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Arts & crafts

Are some knitting kits a sort of rip off?

(14 Posts)
25Avalon Tue 15-Dec-20 12:25:41

There was nothing on the telly so I switched to the Hochanda crafts channel and got ‘hooked’ on their knitting kits - I was fascinated to see what was on offer. All seemed to be designed to lure the non or new knitter in by making it appear very simple. The projects kits were shawls, scarves, and head band kind of thing that are easy knits IF you can already knit. The kits comprise the wool and pattern (idk if needles were included but probably not) all at a very high price. I am sure some people buying are going to give up and be very disillusioned.

I download free patterns and buy reduced wools on the Women’s Weekly website for a fraction of the cost. I can understand more complex kits such as intarsia blankets but even they are not as expensive as I saw last night.

Doodledog Tue 15-Dec-20 12:52:22

I think that kits can be a rip-off for people who know what to buy and where to get it. I would be reluctant to buy them, except for patterns that require numerous balls of different coloured yarn that will only use a small amount of each, and cost a fortune to buy a whole ball in each colour. Even then, because you are only getting the quantity of yarn specified in the pattern there is no scope to add length, or otherwise alter the pattern to your taste.

The ones you describe are usually aimed at beginners, and use chunky yarn and large needles, and cost a lot for what they are. I've seen very basic baby cardigans for £70, which seems insane for a chunky but tiny garment that will only fit for a few weeks and you have to knit yourself!

I suppose they make good presents for someone who wants to start knitting and has no needles or yarn 'in stock', but otherwise they represent a large outlay for someone who doesn't know if they are going to enjoy knitting.

Hithere Tue 15-Dec-20 13:03:49

I think it is a good idea for beginners, to get familiarized with the hobby

In the US, they also sell very visually appealing monthly subscription boxes . Tempting but expensive

Chewbacca Tue 15-Dec-20 13:16:03

I think most crafting kits are aimed primarily at beginners; everything included in the box and printed instructions provided. They're pretty foolproof really and can be a good introduction to a craft you haven't tried, but would like to give it a go. I was interested in needle felting and so bought a kit from a well known supermarket that has a central aisle of all sorts of stuff. The kit was actually very good value for money. But I was rubbish at it and so haven't pursued it!

Callistemon Tue 15-Dec-20 13:23:14

I'm sure some may be but if you buy from a reputable site I think they're very good.
I just made a rainbow blanket and bought far too much yarn because I already had one or two of the colours - had I bought the one kit and pattern I wouldn't have so much left over.
There is enough for another blanket
If I ever want to make one.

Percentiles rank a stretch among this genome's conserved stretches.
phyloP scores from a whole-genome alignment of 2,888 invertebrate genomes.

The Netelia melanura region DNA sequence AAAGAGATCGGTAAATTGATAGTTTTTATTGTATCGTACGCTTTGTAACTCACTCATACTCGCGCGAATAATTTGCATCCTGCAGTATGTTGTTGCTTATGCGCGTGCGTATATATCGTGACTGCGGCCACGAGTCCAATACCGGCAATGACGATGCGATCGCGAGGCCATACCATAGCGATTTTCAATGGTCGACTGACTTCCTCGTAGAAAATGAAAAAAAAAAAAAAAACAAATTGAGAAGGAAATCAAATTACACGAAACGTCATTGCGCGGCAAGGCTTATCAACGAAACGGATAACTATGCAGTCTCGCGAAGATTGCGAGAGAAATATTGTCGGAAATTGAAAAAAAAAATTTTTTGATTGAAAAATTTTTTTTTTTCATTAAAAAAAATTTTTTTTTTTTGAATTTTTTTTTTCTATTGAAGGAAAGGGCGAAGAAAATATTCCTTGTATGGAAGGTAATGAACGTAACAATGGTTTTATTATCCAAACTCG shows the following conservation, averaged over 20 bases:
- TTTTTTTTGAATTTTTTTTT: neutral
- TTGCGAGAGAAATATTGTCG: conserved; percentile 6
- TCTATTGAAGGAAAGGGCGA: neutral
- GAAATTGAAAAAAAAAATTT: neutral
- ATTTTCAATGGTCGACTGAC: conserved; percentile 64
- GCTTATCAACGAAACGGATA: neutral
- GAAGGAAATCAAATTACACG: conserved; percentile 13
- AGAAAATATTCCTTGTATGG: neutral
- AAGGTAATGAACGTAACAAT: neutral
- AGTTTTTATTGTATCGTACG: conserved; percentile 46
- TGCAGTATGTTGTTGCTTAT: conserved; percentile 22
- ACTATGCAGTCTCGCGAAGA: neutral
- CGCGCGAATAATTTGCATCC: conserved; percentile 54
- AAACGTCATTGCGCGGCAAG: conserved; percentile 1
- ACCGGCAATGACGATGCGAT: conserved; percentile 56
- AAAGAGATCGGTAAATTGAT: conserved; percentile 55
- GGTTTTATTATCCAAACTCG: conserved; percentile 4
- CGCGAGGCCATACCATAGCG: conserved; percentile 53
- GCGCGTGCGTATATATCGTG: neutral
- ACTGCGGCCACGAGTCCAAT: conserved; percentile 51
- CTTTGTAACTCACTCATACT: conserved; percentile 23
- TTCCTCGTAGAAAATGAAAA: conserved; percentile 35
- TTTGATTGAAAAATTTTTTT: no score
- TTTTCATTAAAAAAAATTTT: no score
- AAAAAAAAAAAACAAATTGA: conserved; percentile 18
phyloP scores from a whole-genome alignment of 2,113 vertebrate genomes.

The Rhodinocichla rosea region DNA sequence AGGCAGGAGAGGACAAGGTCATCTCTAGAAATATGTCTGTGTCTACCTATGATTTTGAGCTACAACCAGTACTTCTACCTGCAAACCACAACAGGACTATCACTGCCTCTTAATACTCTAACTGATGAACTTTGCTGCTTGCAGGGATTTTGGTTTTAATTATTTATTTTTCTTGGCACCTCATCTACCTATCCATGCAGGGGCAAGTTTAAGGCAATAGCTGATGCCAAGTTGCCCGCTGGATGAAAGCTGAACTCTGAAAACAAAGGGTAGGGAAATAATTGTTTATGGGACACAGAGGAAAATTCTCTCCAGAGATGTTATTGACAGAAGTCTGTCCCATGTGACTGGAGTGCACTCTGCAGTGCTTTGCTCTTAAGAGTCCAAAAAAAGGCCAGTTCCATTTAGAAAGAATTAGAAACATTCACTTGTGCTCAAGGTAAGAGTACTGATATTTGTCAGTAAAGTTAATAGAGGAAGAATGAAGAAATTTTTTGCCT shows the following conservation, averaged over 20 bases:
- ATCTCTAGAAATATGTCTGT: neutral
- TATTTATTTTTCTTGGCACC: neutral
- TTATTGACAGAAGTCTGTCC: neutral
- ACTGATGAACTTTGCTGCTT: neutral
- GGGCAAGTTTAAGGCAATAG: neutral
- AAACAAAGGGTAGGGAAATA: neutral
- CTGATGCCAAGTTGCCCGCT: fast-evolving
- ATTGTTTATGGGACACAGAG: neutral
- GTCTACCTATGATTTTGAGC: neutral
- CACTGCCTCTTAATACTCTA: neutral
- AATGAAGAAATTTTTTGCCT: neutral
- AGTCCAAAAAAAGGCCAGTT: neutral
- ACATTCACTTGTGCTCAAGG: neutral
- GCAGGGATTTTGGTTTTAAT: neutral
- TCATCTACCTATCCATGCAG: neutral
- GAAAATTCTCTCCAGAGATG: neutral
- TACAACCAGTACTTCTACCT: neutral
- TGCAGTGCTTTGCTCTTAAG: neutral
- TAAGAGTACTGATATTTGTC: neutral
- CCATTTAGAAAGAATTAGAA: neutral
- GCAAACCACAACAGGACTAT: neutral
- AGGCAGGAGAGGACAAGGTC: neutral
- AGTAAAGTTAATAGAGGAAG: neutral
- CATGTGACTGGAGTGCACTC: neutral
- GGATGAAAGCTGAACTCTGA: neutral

Callistemon Tue 15-Dec-20 13:28:16

I just had a look at the site, 25Avalon

Good grief! I see what you mean - £24.99 for 3 small balls of chunky yarn and some instructions to make a snood.
It's acrylic too - not even wool!

There are lots of yarn firms with much better offers.

Doodledog Tue 15-Dec-20 14:07:36

This is the sort of baby thing I mentioned

£35 for a garter stitch baby bonnet. It's one 50g ball of yarn and a set of needles, which can be bought in charity shops. The yarn is good quality, and will be soft for the baby, but £35?

You could easily make that for significantly less, if you bought the wool and needles separately and downloaded a pattern, but you'd need to know where to start and what to buy. I do think that they are taking advantage of ignorance, but if someone has no idea and nobody to ask, maybe they are a good place to start.

25Avalon Tue 15-Dec-20 14:17:46

Quite so Callistemon. On the TV channel they were selling out very quickly too or so they said.

Callistemon Tue 15-Dec-20 14:20:41

I think I need to start a business, could get rid of all my yarn stash tchgrin

biba70 Tue 15-Dec-20 14:25:52

Not just knitting, but embroidery kits, quilting kits- etc. But no-one has to buy 'kits'- so no, not a rip-off as such, you pay for a service, ideas, choice of materials, etc.

Callistemon Tue 15-Dec-20 14:29:56

There are so many instructions on YouTube and sites like Ravelry are fill of helpful advice.

Ilovecheese Tue 15-Dec-20 15:26:37

Many people find choosing colours for quilts difficult. A kit removes that problem, particularly now, when it is not always possible to go to a fabric shop and take time to co ordinate colours. The shops are often quite small and the decisions can take some time. A kit means the sewer can plunge right in.

Nannina Sun 20-Dec-20 16:52:20

As I knit mainly for charity I find kits far to expensive. I’ve collected a lot of patterns over the years and download free ones for a change. I buy wool in sales, charity shops and budget supermarkets and find Poundland good value and nice to knit with

Callistemon Sun 20-Dec-20 19:24:06

I found the Pato yarns in our local £1 shop, Nannina, yes, they are acrylic but good for toys and charity projects and lovely to knit with.
They were £1.29! not £1.